The meta-analytic results of the five (N=5) RCT studies on depression and the accompanying statistical summary show a medium effect in favor of the active treatment group. The average (population) effect for the 5 studies was observed as d = -0.69 (i.e., the mean depression level at posttest for the active group was -0.69 standard deviations lower than the mean depression level of the sham group). An effect size of -0.69 is classified as medium. Given the congruency (i.e., closeness), between the summary statistics of Fixed- and Random-effects models, it is reasonable to also state that CES shows a medium effect in favor of the active treatment group relative to reductions in depression.

Meta-Analyses Summary Statistics – Depression RCTs. Point estimate = average standard effect, d, over 5 studies. Q-value = test of study heterogeneity (i.e., are the set of effect sizes homogeneous). I-squared = magnitude of study heterogeneity (~25% = small; ~50% = medium; ~75% = large).

Meta-Analysis Summary Statistics – Depression NRSI. Point estimate = average standard effect, d, over 12 studies. Q-value = test of study heterogeneity (i.e., are the set of effect sizes homogeneous). I-squared = magnitude of study heterogeneity (~25% = small; ~50% = medium; ~75% = large).

The forest plots for the RCTs and NRSIs show (a) the effect size d, (b) the variability of each study’s effect via the 95% confidence interval, and (c) the average (i.e., population estimate) effect size for all the studies (blue diamond). The symbols in the forest plot depict the relative weight for each of the studies (e.g., the larger the symbol the greater the relative contribution each study makes to the final result). Also informative is the width of the confidence interval. For example, the larger the sample size of an individual study, the smaller the width of the interval and the greater the precision of the effect size.

Forest Plot: Summary Statistics of Effect Sizes from Alpha-Stim CES RCTs of Depression (N=5).

Forest Plot: Summary Statistics of Effect Sizes from Alpha-Stim CES NRSIs of Depression (N=12).

The studies included in the meta-analyses report that patients receiving CES treatment have shown improvements in negative domains that typically cooccur with depression such as somatization, interpersonal sensitivity, obsessive or compulsive thoughts, excessive worry, hostility, fearfulness, alcohol and substance use, and paranoia. Concurrently patients report improvement in symptoms associated with CES treatment as measured by the Global Assessment of Function (GAF), a measure incorporated in some of the studies in the meta-analyses and by clinicians using the Clinical Global Impression (CGI), scale to report on patient improvement.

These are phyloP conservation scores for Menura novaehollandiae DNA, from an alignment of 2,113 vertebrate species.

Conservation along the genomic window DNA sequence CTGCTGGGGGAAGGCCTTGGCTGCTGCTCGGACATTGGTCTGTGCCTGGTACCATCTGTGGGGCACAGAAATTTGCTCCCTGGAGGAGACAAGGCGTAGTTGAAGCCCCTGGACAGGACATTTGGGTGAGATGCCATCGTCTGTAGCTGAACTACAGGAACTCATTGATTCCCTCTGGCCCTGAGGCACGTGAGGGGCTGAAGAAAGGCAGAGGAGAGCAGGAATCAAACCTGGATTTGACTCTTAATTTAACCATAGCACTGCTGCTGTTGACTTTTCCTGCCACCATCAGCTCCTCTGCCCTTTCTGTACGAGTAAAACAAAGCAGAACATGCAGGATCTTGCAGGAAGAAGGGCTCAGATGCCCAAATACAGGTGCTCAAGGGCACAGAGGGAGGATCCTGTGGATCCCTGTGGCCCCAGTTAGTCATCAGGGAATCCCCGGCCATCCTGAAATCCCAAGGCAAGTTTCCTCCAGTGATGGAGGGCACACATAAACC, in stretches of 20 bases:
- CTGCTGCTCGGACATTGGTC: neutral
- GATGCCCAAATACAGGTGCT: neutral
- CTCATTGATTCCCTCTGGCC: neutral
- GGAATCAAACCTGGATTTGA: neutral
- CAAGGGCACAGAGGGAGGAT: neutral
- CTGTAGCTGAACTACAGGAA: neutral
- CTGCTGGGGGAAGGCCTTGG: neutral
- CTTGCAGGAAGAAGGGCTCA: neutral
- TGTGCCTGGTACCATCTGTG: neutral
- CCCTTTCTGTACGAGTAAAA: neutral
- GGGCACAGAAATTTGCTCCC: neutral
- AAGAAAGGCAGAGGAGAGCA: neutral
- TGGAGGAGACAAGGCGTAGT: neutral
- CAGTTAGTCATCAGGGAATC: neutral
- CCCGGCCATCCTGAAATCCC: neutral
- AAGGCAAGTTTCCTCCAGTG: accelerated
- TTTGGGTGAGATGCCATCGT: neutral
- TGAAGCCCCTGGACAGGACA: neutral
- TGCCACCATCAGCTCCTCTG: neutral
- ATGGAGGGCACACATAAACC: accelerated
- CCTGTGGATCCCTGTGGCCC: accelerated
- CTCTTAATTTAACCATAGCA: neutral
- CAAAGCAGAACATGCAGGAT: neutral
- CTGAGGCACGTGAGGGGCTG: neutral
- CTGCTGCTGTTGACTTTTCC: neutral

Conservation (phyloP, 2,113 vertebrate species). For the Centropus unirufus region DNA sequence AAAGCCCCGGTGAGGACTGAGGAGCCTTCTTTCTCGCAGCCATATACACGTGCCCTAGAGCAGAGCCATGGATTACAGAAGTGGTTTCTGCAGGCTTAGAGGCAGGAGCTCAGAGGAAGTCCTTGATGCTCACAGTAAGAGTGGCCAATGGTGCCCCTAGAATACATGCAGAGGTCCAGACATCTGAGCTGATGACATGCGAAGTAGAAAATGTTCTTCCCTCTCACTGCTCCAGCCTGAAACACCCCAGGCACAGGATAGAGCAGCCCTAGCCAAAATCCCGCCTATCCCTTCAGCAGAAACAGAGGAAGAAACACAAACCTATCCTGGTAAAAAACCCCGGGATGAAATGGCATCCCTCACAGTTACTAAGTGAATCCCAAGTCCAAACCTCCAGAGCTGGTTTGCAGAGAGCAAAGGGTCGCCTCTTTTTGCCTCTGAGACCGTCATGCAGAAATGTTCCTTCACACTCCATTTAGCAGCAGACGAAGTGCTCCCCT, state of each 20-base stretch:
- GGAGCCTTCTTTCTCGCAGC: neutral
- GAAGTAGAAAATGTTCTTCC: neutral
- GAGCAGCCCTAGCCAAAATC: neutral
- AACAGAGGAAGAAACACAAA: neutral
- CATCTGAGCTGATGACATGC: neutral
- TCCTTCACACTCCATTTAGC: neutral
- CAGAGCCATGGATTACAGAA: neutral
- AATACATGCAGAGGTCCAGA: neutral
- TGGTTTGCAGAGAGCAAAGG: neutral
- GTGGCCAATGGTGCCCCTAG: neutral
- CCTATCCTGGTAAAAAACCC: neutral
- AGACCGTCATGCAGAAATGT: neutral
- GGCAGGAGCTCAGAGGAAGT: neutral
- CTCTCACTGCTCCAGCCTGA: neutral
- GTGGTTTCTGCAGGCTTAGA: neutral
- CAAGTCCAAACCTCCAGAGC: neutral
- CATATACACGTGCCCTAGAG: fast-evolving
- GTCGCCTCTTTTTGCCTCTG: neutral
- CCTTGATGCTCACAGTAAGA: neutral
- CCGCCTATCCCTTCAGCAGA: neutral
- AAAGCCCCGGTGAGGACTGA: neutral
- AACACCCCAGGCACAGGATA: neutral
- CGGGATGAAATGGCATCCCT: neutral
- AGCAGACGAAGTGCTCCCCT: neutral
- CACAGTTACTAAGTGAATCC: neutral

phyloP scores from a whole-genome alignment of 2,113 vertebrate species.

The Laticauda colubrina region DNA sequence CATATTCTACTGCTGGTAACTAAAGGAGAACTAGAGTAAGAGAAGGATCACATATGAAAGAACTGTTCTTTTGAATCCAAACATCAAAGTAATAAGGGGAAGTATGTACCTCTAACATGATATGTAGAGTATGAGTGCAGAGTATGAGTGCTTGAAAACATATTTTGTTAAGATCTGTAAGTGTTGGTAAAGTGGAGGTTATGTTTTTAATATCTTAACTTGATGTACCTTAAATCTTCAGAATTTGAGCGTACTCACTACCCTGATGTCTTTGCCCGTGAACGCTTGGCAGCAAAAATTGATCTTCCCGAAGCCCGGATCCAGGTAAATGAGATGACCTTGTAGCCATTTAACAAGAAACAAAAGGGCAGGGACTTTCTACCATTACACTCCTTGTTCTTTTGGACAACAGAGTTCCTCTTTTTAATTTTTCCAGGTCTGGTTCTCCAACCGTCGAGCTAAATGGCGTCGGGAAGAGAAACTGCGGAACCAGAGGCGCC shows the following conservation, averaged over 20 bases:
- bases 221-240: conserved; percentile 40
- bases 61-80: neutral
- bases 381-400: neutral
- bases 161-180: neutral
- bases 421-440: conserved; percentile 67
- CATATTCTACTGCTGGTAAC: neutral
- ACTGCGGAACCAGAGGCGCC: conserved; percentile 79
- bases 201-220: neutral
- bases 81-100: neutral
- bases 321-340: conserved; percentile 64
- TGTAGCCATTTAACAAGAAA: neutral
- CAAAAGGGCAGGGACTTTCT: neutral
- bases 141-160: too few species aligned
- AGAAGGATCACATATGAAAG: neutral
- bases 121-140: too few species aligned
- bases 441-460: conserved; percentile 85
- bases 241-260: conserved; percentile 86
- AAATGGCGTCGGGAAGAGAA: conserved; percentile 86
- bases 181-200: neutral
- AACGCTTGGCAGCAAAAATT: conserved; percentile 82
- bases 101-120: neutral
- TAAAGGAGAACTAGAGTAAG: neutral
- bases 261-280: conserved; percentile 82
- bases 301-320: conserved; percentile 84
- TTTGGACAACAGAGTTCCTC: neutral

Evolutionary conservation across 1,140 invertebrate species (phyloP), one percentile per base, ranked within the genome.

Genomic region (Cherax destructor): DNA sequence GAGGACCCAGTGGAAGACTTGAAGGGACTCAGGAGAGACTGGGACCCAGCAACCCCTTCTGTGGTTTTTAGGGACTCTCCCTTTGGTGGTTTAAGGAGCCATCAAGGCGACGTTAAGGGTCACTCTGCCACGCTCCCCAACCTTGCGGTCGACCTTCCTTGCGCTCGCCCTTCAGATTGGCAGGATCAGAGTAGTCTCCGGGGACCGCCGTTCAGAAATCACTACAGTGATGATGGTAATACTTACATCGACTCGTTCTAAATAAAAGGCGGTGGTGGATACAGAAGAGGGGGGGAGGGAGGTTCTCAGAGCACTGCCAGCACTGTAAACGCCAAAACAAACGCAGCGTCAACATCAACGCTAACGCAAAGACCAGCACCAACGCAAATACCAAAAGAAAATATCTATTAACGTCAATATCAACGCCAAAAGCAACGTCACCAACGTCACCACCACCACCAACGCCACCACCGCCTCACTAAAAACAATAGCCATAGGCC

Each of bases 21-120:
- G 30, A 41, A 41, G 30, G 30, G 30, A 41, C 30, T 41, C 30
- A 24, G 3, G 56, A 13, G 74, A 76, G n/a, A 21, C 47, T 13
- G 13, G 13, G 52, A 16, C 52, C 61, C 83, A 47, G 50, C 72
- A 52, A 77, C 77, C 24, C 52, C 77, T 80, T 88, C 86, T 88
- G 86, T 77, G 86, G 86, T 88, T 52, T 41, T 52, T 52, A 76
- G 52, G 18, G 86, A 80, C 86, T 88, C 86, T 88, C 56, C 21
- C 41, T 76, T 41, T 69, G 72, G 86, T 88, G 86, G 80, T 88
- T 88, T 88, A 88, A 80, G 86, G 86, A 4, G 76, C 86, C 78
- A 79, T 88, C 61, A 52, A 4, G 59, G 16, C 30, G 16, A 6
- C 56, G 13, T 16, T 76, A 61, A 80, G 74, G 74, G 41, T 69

These meta-analyses of CES as a treatment for depression demonstrate a medium (d = -0.69), average effect size for the 5 RCTs, in addition to a small (d = -0.43), average effect size for 12 NRSI studies in favor of the active CES treatment group. In comparison, the effect sizes typically associated with antidepressant medication for published studies is 0.37 (95% CI, 0.33 to 0.41), and for unpublished studies, it is less than 0.15 (95% CI, 0.08 to 0.22), both qualifying as small. When the side effect profile of medications vs CES is considered, the supremacy of CES over medications is even more notable.


Effect size treatment of depression CES vs. medication.

The risk profile for CES was virtually negligible, with mild and self-limiting vertigo or cervicogenic headaches when the current is too high, and skin irritation at the electrode site reported in less than 1% of patients.

The authors concluded that CES has a significant effect in the treatment of moderate to severe depression across a variety of patient populations and was significantly more effective than wait-list controls. In addition, CES is an effective treatment for depression in a range of populations with a spectrum of depression severity, as evidenced by pre-and post-scores of the appropriate depression measures based on the sample population – civilian, military, and first responders. Moreover, it is a useful adjunctive to other ongoing treatments including pharmacotherapy and psychotherapy for depression.

Participants were self-selected resulting in possible selection bias. The RCTs had a limited number of patients with a significant diagnosis of depression. The NRSIs lacked randomization and a control group and many of the patients were continuing to receive other treatments (e.g., pharmacotherapy).

Study Quality: Good